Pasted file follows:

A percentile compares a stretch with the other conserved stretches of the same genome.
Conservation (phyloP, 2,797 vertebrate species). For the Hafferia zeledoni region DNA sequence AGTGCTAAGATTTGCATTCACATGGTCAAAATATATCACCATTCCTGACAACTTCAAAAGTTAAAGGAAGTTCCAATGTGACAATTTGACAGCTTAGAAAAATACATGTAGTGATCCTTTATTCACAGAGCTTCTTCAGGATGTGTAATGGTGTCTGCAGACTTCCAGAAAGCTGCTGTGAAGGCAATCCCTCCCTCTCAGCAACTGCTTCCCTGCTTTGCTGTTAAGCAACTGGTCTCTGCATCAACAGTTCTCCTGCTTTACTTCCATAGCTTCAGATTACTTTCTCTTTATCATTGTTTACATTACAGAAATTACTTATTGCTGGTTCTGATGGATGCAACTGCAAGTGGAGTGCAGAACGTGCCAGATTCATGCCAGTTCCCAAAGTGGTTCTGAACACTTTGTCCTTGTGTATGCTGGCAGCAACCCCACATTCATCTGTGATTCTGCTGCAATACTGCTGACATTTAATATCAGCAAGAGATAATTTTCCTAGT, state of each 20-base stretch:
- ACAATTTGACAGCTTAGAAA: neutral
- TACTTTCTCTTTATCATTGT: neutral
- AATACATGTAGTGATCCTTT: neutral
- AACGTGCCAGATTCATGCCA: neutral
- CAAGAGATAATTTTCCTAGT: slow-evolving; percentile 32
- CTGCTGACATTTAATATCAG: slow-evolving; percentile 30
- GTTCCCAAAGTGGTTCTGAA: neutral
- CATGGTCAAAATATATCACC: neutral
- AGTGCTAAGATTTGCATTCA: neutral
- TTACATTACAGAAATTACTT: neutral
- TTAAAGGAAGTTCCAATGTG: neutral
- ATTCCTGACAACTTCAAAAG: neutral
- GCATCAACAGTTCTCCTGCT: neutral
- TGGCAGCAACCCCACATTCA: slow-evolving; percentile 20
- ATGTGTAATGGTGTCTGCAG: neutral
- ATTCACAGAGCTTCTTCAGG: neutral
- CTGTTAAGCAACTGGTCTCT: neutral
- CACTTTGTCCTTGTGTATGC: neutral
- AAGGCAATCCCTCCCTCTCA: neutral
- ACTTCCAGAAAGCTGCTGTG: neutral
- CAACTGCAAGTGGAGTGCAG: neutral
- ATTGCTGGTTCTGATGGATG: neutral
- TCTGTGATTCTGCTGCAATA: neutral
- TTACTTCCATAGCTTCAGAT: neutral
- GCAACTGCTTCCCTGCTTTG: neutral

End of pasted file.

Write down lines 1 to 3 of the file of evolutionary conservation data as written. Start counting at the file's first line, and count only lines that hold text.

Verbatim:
A percentile compares a stretch with the other conserved stretches of the same genome.
Conservation (phyloP, 2,797 vertebrate species). For the Hafferia zeledoni region DNA sequence AGTGCTAAGATTTGCATTCACATGGTCAAAATATATCACCATTCCTGACAACTTCAAAAGTTAAAGGAAGTTCCAATGTGACAATTTGACAGCTTAGAAAAATACATGTAGTGATCCTTTATTCACAGAGCTTCTTCAGGATGTGTAATGGTGTCTGCAGACTTCCAGAAAGCTGCTGTGAAGGCAATCCCTCCCTCTCAGCAACTGCTTCCCTGCTTTGCTGTTAAGCAACTGGTCTCTGCATCAACAGTTCTCCTGCTTTACTTCCATAGCTTCAGATTACTTTCTCTTTATCATTGTTTACATTACAGAAATTACTTATTGCTGGTTCTGATGGATGCAACTGCAAGTGGAGTGCAGAACGTGCCAGATTCATGCCAGTTCCCAAAGTGGTTCTGAACACTTTGTCCTTGTGTATGCTGGCAGCAACCCCACATTCATCTGTGATTCTGCTGCAATACTGCTGACATTTAATATCAGCAAGAGATAATTTTCCTAGT, state of each 20-base stretch:
- ACAATTTGACAGCTTAGAAA: neutral